Thursday, January 1, 2009


Forgive a bit of self-reflection in this post but; What a year!

My blog of tasting notes and brewery equipment has had over 2000 visitors, from 6 continents, 53 countries and every state in the US except South Dakota.

I have tasted hundreds of beers for the first time, and have started to develop a sense of the beer industry both here in San Diego County, on the west coast and in the US in general.

Here in San Diego, we started to receive more variety of beers as local distributors picked up some east coast brands like Dogfish Head that were not available last year. We have a vibrant beer culture here that does not exist for hundreds of miles until you get to the Bay area to the north. I will spend some time this year thinking about what factors aid in development of an appreciation of craft beer among its residents. The most obvious answer is to have a large successful craft brewery because brewers refine their skill there and then launch out on their own.

On the west coast, there are 5 major brewing centers:
  • Portland stands tall above the rest on the west coast. With some 30 breweries, the brewing scene there is perhaps the most dynamic in the world. Widmer, Bridgeport and McMenamins are the key factors here, as well as the original Henry Wienhard's.
  • Seattle also has a rich and dynamic brewing industry, and developed earlier with RedHook and Pyramid forming the foundation.
  • The Bay Area is more disbursed geographically, but Anchor is the major brewery with several stellar smaller breweries sprinkled in wine country and the east bay.
  • Bend now has 8 breweries, which works out to roughly one brewery for every 8000 people! The obvious source there, and my current favorite brewery, is Deschutes.
I was able to take tasting notes on 52 different beers. This is harder than I thought since I really just want to enjoy the beer, not shoot a photo and take notes, but it has proved valuable. The notes in addition to the other tasting I have done and reading have allowed me to develop internal expectations for what a beer should taste like. I have gained a basic expectation of what the following styles should taste like this year.

Amber Ale, Stout, Porter, IPA, Octoberfest style Lager, Czech Style Pilsner, Dopplebock, Brown Ale, Barleywine, Pale Ale, Oatmeal Stout, Belgian Style Ale (double, and tripple), Irish Red Ale.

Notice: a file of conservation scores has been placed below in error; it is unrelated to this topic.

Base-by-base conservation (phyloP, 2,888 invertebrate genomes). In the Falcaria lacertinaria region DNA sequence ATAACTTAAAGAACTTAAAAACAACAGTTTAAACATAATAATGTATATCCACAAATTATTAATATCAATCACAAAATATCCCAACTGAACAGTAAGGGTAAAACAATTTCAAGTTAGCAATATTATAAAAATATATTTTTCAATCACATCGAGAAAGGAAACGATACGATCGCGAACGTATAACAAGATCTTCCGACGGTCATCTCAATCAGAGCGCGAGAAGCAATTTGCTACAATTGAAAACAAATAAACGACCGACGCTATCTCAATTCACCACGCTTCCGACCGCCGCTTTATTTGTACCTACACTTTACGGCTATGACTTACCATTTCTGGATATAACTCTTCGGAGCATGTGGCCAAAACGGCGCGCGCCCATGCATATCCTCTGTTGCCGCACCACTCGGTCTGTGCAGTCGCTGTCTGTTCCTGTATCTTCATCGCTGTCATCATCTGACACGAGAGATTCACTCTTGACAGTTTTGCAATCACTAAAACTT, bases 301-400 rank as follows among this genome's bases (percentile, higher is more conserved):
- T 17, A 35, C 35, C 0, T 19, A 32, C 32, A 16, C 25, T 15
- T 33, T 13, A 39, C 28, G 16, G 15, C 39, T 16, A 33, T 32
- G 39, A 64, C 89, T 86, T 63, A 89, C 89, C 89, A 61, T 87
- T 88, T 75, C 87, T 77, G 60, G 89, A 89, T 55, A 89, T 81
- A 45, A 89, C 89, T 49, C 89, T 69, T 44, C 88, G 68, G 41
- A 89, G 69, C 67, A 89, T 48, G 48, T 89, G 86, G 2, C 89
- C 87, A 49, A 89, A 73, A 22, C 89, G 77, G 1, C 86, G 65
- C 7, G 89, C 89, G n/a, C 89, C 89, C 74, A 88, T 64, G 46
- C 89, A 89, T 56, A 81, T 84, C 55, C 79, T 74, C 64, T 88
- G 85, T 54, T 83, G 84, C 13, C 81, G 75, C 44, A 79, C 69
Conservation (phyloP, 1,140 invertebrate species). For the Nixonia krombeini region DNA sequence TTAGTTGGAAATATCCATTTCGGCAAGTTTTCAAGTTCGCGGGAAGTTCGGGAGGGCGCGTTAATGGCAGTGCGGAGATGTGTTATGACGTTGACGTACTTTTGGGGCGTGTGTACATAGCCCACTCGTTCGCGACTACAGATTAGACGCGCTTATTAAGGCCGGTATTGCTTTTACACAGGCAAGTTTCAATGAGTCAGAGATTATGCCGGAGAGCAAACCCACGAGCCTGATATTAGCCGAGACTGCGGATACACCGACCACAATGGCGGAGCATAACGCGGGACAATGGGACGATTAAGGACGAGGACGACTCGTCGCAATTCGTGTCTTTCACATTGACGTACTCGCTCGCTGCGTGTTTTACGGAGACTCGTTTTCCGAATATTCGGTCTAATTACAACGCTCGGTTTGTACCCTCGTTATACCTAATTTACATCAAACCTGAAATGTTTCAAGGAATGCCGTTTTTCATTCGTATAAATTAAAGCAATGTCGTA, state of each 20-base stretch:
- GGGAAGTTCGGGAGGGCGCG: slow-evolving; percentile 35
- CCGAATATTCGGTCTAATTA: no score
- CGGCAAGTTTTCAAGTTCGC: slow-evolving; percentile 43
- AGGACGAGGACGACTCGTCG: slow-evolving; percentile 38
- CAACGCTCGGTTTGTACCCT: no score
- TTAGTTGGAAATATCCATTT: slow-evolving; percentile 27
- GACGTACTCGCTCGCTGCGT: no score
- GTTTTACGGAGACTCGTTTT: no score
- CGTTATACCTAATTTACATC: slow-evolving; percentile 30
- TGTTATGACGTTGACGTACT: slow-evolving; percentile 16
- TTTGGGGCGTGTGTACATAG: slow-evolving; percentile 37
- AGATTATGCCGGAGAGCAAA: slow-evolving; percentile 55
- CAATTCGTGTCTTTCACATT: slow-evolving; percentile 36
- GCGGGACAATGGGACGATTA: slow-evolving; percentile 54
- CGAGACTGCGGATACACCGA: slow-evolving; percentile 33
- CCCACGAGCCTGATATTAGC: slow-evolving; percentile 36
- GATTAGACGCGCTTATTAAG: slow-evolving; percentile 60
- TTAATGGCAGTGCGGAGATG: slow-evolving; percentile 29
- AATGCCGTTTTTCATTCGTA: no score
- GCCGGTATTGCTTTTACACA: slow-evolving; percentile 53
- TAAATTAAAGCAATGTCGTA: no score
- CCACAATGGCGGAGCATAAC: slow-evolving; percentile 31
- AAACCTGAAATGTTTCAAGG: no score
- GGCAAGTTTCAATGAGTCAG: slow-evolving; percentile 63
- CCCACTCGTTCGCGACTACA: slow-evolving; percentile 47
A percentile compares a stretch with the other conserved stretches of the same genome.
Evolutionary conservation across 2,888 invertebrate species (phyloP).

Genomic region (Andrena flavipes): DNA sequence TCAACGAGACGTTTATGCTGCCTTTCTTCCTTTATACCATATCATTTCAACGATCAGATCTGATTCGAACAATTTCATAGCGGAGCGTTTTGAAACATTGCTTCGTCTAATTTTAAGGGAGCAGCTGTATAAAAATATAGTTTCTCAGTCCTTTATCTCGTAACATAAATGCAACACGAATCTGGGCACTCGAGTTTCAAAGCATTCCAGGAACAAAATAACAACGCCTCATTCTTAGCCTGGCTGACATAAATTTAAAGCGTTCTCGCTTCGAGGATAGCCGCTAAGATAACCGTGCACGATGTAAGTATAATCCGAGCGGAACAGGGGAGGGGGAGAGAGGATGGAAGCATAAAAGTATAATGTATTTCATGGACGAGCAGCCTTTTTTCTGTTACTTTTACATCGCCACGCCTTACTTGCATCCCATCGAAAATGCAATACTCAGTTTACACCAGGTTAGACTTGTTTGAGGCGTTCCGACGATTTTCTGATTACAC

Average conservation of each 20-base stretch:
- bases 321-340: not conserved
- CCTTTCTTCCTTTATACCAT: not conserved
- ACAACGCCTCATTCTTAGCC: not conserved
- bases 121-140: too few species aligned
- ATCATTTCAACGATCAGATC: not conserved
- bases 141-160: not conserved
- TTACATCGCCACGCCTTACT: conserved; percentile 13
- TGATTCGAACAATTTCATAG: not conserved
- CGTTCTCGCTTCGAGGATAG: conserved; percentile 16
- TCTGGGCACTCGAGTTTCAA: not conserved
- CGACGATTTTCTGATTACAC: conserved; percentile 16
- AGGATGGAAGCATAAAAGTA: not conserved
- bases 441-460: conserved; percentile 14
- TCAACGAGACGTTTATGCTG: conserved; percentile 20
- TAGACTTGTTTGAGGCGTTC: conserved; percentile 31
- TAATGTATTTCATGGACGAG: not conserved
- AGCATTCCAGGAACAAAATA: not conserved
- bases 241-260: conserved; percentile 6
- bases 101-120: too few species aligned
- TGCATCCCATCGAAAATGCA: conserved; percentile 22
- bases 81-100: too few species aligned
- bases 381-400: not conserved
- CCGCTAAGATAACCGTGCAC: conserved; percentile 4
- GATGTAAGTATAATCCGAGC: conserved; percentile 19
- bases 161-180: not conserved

The main, stated goal of this site was to develop my brewing skills as I considered starting my own brewery. In the last year, I have completed 10 brews:
  • 6 pale Ales, 1 was bad, 4 were OK, 1 was good.
  • Disaster Porter - Amazing
  • Winter Warmer - Very Good
  • American Wheat - Good
  • Belgian Tripple - Not great
  • Czech-style Pilsner - Not great
  • Stout - ??
I also got to work as a brewer's assistant at a small brewery for a couple evenings. I hope to help out a couple more times this year.

I hope to brew more lagers this year, I think that lagers are a huge gaping hole in the American brewing industry. We have millions of gallons of crap lager marketed and sold to an ignorant public and almost no great lagers being brewed here. I think lager has gotten a bad name in the US and craft brewers (at least on the west coast) are not interested in tackling it. The brewers that do offer lagers primarily brew Ales and don't have the proper brewing equipment to extract the malty flavors that the Germans and Czech brewers are so skilled at producing.

Full Sail is a great example of this. Their Pale Ale is one of the best I have had, and their Wassail was my favorite seasonal beer this year. But their Dopplebock was not remarkable. It lacked the rich malt tones that the German brewers offer.

There is an area in Oregon that has some of the best tasting water I have ever had. If I could hone my lager brewing skills and have a brewery built there that has the necessary equipment to specialize on lagers it may work out pretty well.

No major goals for 2009, just more of the same, brew a dozen times or so, taste another 50 beers, and increase my lager brewing skills. I would also really like to brew a great pale ale.

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